Living history museums on Shenandoah Street bring the past alive. The Harpers Ferry Historical Association's Bookshop has a great supply of books, artwork, postcards and items for kids of all ages. The Appalachian Trail runs through Harpers Ferry from the lower town in west Virginia to the C&O Canal in Maryland. The Harpers Ferry National Historic Park surrounds the original town of Harpers Ferry, providing visitors with tours, museums, hiking and biking trails, shopping, galleries, dining and restored 19th century streetscapes --- all within easy walking distance of the living village.
Landmark
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John Brown Monument

The nearby marker reads:
You are in the line of fire. The stone marker in front of you identifies the original site of the armory fire engine house - now known as John Brown's Fort. Barricaded inside the fort, abolitionist John Brown and his men held off local militia and U.S. Marines for three days in October 1859. Brown's men fired from inside the fort at militiamen and townspeople who shot back from positions around you. Finally, U.S. Marines stormed past where you stand, battered down the door, and captured Brown and his few remaining men. Famous orator and former slave Frederick Douglass later proclaimed that Brown's fight here began "the war the ended slavery."
Viewpoint
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Maryland Heights Vista

You can view the Potomac River and Maryland Heights from this location. Rock climbers and people standing on the Maryland Heights overlook may be seen from here.
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Armory Grounds

The ground around you hides the remains of the U.S. Armory at Harpers Ferry. Beneath the surface archeologists discovered walls, floors, pipes, and the base of a massive 90-foot chimney. As the team slowly and painstakingly excavated small pits throughout the site, they uncovered over 28,000 artifacts - some in almost pristine condition - providing a glimpse into the past.

Artifacts found her include (clockwise): a bone-handled toothbrush, and apothecary's weight, a carved pipe bowl, a file modified into a wrench, printer type, and a lice comb.

National Park Service archeologists began their excavation in 2005, exposing corners, floors and doorways of the Warehouse and the Smith Forging Shop. They later refilled the pits to preserve the site.

Archeologists found this fragment of ceramic (above). It is identified by its maker's mark, which matches an 1827 English plate commemorating the founding of the B&O Railroad
Building
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White Hall Tavern

The nearby marker inscription reads:
Located directly across from the U.S. Armory, the White Hall Tavern was an 1850's community gathering place, where white males debated politics; discussed local events; and protested armory management, wages and layoffs. The tavern's close proximity easily tempted armory workers to raise a glass, or two... or three, before and during work. As a result, Armory officials took a stand that public houses, such as White Hall Tavern, ruined morals, work ethics, and even threatened armory production. Crowded building conditions posed another threat - fire. In 1856 the U.S. Government purchased and removed the front section of the building. They subsequently widened the street, creating the needed safety buffer around the Armory.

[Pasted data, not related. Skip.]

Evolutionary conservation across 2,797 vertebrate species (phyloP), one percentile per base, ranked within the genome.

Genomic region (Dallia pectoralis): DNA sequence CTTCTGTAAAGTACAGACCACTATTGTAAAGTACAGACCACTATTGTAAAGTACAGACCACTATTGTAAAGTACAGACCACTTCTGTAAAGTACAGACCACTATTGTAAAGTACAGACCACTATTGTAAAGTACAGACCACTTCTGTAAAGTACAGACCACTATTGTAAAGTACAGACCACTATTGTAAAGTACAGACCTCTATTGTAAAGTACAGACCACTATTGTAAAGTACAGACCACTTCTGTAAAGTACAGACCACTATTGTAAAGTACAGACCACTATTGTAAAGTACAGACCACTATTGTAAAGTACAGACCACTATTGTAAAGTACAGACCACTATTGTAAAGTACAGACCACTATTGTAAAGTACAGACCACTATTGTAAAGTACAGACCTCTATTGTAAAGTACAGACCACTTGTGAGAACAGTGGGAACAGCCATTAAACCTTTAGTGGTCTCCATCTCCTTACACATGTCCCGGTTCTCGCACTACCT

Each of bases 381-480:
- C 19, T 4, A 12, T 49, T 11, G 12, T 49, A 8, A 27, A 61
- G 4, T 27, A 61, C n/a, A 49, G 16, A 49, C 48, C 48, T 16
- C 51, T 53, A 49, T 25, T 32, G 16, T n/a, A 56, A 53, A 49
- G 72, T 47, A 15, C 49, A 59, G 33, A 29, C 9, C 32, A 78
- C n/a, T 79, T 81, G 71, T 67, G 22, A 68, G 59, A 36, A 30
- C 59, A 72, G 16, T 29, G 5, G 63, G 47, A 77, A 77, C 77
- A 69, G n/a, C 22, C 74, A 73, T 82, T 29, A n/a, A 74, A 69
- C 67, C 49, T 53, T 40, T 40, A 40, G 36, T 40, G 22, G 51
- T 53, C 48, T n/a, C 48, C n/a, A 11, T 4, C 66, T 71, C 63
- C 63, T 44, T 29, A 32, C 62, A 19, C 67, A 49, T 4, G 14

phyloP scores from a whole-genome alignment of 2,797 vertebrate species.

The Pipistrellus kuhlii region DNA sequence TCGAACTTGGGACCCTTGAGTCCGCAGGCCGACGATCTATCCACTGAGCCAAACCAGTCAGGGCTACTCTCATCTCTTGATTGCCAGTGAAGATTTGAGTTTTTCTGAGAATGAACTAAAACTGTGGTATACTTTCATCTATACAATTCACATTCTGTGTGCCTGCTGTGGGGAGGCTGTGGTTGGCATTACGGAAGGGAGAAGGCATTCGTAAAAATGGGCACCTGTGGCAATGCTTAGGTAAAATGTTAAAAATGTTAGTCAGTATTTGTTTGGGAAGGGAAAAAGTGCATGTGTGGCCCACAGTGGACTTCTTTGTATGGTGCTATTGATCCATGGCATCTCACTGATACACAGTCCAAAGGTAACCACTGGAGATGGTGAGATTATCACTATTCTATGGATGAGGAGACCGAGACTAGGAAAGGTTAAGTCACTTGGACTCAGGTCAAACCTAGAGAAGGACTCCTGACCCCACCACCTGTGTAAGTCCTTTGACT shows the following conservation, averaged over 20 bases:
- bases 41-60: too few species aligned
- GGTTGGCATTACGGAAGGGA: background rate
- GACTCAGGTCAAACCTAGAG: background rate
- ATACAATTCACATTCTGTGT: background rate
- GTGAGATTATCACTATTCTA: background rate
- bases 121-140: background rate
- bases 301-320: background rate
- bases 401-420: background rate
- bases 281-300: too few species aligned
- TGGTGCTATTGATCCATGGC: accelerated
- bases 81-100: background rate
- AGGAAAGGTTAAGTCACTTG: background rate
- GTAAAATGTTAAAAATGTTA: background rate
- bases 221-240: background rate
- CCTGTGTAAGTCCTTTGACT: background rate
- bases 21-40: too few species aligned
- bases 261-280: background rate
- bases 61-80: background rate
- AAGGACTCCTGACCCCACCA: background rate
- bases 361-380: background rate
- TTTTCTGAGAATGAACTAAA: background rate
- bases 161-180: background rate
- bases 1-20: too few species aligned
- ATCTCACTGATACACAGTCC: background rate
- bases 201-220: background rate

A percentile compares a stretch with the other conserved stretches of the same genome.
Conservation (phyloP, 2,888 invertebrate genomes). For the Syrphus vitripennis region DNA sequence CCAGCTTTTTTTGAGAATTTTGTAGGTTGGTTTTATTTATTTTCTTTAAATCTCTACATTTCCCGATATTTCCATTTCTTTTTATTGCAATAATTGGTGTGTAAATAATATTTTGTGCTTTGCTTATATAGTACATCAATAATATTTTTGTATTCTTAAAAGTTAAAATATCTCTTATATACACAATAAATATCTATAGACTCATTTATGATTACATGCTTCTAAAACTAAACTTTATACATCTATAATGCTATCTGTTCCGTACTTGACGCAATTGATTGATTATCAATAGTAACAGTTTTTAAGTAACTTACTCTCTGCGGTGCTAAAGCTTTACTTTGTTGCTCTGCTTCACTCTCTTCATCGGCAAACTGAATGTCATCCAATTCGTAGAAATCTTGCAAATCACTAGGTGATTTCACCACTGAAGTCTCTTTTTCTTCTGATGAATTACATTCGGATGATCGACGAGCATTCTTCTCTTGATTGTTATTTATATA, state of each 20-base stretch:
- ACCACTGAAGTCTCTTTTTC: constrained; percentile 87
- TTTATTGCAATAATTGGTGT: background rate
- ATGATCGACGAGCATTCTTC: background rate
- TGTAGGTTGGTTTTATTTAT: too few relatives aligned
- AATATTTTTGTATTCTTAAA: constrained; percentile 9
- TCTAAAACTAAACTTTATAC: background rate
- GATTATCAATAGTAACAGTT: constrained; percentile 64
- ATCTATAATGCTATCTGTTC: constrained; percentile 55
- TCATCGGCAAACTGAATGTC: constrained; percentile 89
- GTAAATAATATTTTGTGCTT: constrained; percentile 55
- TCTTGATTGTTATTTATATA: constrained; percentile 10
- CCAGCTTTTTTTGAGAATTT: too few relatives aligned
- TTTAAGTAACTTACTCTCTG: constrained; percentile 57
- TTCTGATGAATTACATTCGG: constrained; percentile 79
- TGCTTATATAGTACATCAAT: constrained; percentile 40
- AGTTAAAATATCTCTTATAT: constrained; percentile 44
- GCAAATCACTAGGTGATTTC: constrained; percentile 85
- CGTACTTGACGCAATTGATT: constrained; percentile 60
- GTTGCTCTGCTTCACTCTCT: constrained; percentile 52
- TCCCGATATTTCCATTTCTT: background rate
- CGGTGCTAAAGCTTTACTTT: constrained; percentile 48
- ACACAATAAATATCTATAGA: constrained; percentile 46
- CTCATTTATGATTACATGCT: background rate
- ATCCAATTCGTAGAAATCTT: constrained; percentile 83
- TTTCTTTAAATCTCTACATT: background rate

Building
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Confectionery

The nearby marker inscription reads:
The enticing smell of bread, cakes, candies, and pies undoubtedly attracted many customers to Frederick Roeder's Confectionery, making it a prosperous business from 1845 to 1861. In addition to his store, it is reported that he carried small pies to the train station to sell to hungry passengers before the days of dining cars. By 1856, Roeder was so successful that he enlarged this structure by one and a half stories, creating much needed space for his business and family of 7 children. Thriving in his adopted homeland, this German baker turned skills from his native country into sumptuous treats for his friends, neighbors, and community. Caption for the pencil sketch of the interior of the Confectionery: By Artist, Steven N. Patricia.
Building
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St. Peter's Roman Catholic Church

The church marker inscription reads:
Construction of the Chesapeake and Ohio Canal and the Baltimore and Ohio Railroad produced an influx of Irish laborers into the Harpers Ferry area during the early 1830's. St. Peter's Catholic Church, completed in 1833, symbolizes America's melting pot tradition and the customs, habits, and religion of the early Irish immigrants.

During the Civil War, to protect the church from Union and Confederate shells, Father Costello flew the British Union Jack flag as a symbol of the church's neutrality. St. Peter's escaped the war relatively unscathed.

St. Peter's was remodeled to its present appearance in 1896, and Mass is offered here every Sunday.
Landmark
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St. John's Episcopal Church

The church marker inscription reads:
These weathered ruins are all that remain of St. John's Episcopal Church - one of Harpers Ferry's five earliest churches.

Built in 1852 with money provided by church fairs, St. John's served as a hospital and barracks during the Civil War and suffered considerable damage. It was rebuilt afterward, but was abandoned in 1895 when a new Episcopal church was built in the upper town.
Landmark
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Jefferson Rock

The marker inscription near Jefferson Rock reads:
"On your right comes up the Shenandoah, having ranged along the foot of the mountain a hundred miles to seek a vent. On your left approaches the Patowmac [Potomac], in quest of a passage also. In the moment of their junction they rush together against the mountain, rend it asunder, and pass off to the sea....This scene is worth a voyage across the Atlantic."

This is how Thomas Jefferson described the view from here during a visit to Harpers Ferry in 1783. Around 1860, the U.S. armory superintendent ordered red sandstone supports placed under "Jefferson Rock" because it was "endangering the lives and properties of the villagers below."
Landmark